EDAWN: Reno tops national job growth, but sputters in housing cost

Jeremy Aguero, a principal analyst with Applied Analysis, gives a presentation on the U.S. and Northern Nevada economy during the EDAWN State of the Economy luncheon on Thursday, Feb. 7, at the Atlantis Casino in Reno.

Jeremy Aguero, a principal analyst with Applied Analysis, gives a presentation on the U.S. and Northern Nevada economy during the EDAWN State of the Economy luncheon on Thursday, Feb. 7, at the Atlantis Casino in Reno.

RENO, Nev. — Reno has never been bigger — and its reputation has, arguably, never been better.

In 2018, the Reno metro area saw its job growth jump more than 5 percent and its unemployment rate drop to nearly 3 percent. In all, 29 companies, many of them technology-based, relocated or expanded to Reno-Sparks, leading to nearly 900 new jobs with an average wage over $30 and hour.

But how does the Biggest Little City make sure it doesn't get too big for its britches? After all, more jobs requires more housing, and Reno-Sparks isn't building fast enough — not even close. Consider this: For every new job in Washoe County, there were a mere 0.21 new single-family homes and 0.43 new residential units built in 2018, according to previous reports.

And so at the Economic Development Authority of Western Nevada annual State of the Economy luncheon on Thursday, Feb. 8, it was no surprise that job growth and housing demand were the headlining topics.


All told, Reno-Sparks added a whopping 48,800 new jobs across a wide spectrum of sectors in the last five years. In 2018 alone, the region saw an uptick of more than 12,000 jobs, making for a 5.2 percent jump in employment growth, which ranks No. 1 in the nation.

“We had a great year,” EDAWN CEO Mike Kazmierski told the NNBV. “But we need to make some changes and adjustments to accommodate the new year.”

Retention. Education. Housing. These were just a few of the key areas that Kazmierski said need attention in order to sustain Reno's booming economy. He said EDAWN is projecting at least 50,000 jobs will be added to the area over the next five years, adding, “We don't see a whole lot of slowing down in the near future.”

However, with the U.S. economy starting to lose steam, concerns of a recession begin to grow, said Jeremy Aguero, principal with Las Vegas-based Applied Analysis, who presented at the EDAWN luncheon.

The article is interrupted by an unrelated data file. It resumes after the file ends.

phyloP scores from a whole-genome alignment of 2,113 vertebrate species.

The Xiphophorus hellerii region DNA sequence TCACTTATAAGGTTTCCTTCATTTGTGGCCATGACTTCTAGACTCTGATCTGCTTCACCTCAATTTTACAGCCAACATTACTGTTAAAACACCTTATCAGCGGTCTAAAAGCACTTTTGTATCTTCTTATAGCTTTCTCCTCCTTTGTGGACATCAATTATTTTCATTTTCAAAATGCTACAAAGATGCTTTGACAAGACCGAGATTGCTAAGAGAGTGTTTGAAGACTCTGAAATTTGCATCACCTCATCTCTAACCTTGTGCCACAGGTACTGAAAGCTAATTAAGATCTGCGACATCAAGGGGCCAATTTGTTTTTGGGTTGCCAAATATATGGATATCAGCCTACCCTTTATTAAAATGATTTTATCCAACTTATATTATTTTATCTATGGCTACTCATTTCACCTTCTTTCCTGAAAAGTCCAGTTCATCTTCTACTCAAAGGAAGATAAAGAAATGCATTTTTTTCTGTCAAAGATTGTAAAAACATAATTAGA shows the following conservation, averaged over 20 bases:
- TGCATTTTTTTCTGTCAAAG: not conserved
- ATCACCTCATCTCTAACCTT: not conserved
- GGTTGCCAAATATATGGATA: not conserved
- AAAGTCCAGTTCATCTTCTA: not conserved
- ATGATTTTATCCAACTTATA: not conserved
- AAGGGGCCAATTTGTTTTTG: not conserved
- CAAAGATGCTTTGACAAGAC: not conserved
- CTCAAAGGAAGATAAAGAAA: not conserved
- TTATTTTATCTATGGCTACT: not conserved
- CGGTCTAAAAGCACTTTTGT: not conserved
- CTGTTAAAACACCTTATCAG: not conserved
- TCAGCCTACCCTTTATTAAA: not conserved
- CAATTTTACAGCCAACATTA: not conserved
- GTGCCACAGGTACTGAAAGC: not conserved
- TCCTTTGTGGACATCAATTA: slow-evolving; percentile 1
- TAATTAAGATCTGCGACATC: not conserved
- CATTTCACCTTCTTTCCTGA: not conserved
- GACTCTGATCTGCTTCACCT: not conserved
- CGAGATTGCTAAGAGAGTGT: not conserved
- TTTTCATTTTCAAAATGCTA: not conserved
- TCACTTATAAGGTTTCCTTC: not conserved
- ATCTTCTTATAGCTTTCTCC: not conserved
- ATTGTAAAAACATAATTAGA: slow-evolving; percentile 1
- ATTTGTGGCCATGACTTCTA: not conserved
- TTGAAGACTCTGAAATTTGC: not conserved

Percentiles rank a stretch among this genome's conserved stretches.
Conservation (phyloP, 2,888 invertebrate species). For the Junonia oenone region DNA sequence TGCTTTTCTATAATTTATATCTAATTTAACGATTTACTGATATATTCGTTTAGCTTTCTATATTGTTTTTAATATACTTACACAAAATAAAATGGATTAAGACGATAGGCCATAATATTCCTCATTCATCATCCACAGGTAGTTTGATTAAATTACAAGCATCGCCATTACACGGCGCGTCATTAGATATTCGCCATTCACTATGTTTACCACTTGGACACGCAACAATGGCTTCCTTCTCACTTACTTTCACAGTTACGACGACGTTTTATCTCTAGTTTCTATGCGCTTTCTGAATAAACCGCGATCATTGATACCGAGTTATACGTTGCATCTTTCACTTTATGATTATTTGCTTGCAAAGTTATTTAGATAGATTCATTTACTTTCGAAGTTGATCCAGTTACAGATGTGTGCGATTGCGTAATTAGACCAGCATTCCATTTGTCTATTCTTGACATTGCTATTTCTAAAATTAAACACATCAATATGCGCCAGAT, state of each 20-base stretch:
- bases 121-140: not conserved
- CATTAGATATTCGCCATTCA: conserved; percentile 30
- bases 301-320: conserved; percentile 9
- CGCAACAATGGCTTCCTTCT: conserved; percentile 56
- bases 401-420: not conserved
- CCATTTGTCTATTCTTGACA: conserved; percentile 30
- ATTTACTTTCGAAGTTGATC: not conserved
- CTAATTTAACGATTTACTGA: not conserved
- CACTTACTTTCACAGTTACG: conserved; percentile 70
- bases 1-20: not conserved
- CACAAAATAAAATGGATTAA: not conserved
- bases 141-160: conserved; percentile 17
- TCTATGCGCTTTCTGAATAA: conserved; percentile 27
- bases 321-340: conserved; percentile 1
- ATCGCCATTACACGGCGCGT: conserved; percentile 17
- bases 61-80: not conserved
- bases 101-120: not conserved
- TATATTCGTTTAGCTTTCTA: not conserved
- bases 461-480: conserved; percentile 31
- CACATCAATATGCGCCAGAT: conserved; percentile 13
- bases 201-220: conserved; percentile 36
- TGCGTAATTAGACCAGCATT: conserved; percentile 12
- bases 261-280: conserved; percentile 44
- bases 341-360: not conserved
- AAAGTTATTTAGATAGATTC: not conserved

“I think there is some instability at the national level,” Aguero told the NNBV. “Uncertainty in terms of Washington, D.C., uncertainty in terms of terms of foreign policy, questions relative to, domestically, how we're going to handle some of the challenges that we're dealing with? That's added a cloud of uncertainty over the economy in terms of what's going to happen in late 2019 and 2020.

“Nevada is not, by any stretch of the imagination, recession-proof.”


Helping matters for Northern Nevada, however, is its increasingly diverse economy, Aguero added. Fact is, Reno-Sparks no longer survives on gaming and tourism as it did in years past — the area's leisure and hospitality sector ranked sixth in job growth since 2013, according to the BLS.

“If you look at the talent in our region and the jobs in our region, it's not just one economy, it's not just one job,” Kazmierski said. “Whereas 20 years ago it was mostly gaming and visitor, now you look at the jobs and opportunities and it's incredibly diverse.”

The leading driver for new jobs in Reno-Sparks is trade, transportation and utilities, which added 11,400 jobs over the last five years. The area's other top employment sectors are professional and business services (9,000), manufacturing (8,400), construction (7,900) and education (3,700).

Kazmierski said the region's schools have to put more of an emphasis on robotics to meet the workforce needs of “employers of the future” in the 4th Industrial Revolution, which is driven by emerging technology breakthroughs.

He pointed to the fact that, by 2022, roughly 30 percent of all companies plan robot adoption, and 50 percent expect to reduce their workforce because of it, according to the World Economic Forum. The Washoe County School District, Kazmierski said, is supportive of having robotics in every school, but it lacks the necessary funding.

“The whole robotics program is something that we have to integrate throughout,” he continued. “From grade 1 through grade 16 — every classroom, every student —should be involved in some way in robotics.

“The whole growth of technology is really what the next generation of jobs will consist of and the sooner we get our kids and our institutions on board to align our talent with those jobs, the better.”


Still, there needs to be available — and affordable — housing for the employees of the future (and present), especially those making median-wage. Nevada had the fastest housing price growth in the nation last year at 15 percent, per the Federal Housing Finance Agency, while the single-family median home price in Reno-Sparks is $385,800, according to the National Association of Realtors.

“If we get to a situation where we cannot attract workers as a result of the fact that there is nowhere for them to live?” Aguero said. “That will put the breaks on this economic prosperity that this community sees.”

Further illustrating his point, he noted that the Reno metro area's score on the Housing Opportunity Index, which measures affordability, has dropped from 86.4 to 37.8 over the last six years. A score of 100 signifies that a family earning the median income has more than enough income to qualify for a mortgage loan on a median-priced home, according to the National Association of Home Builders.

“There's going to have to be new master plan communities, we're going to have to build additional infrastructure, and it's going to cost some money in order to do it,” he added. “But the cost of not doing it is going to be way more expensive.”


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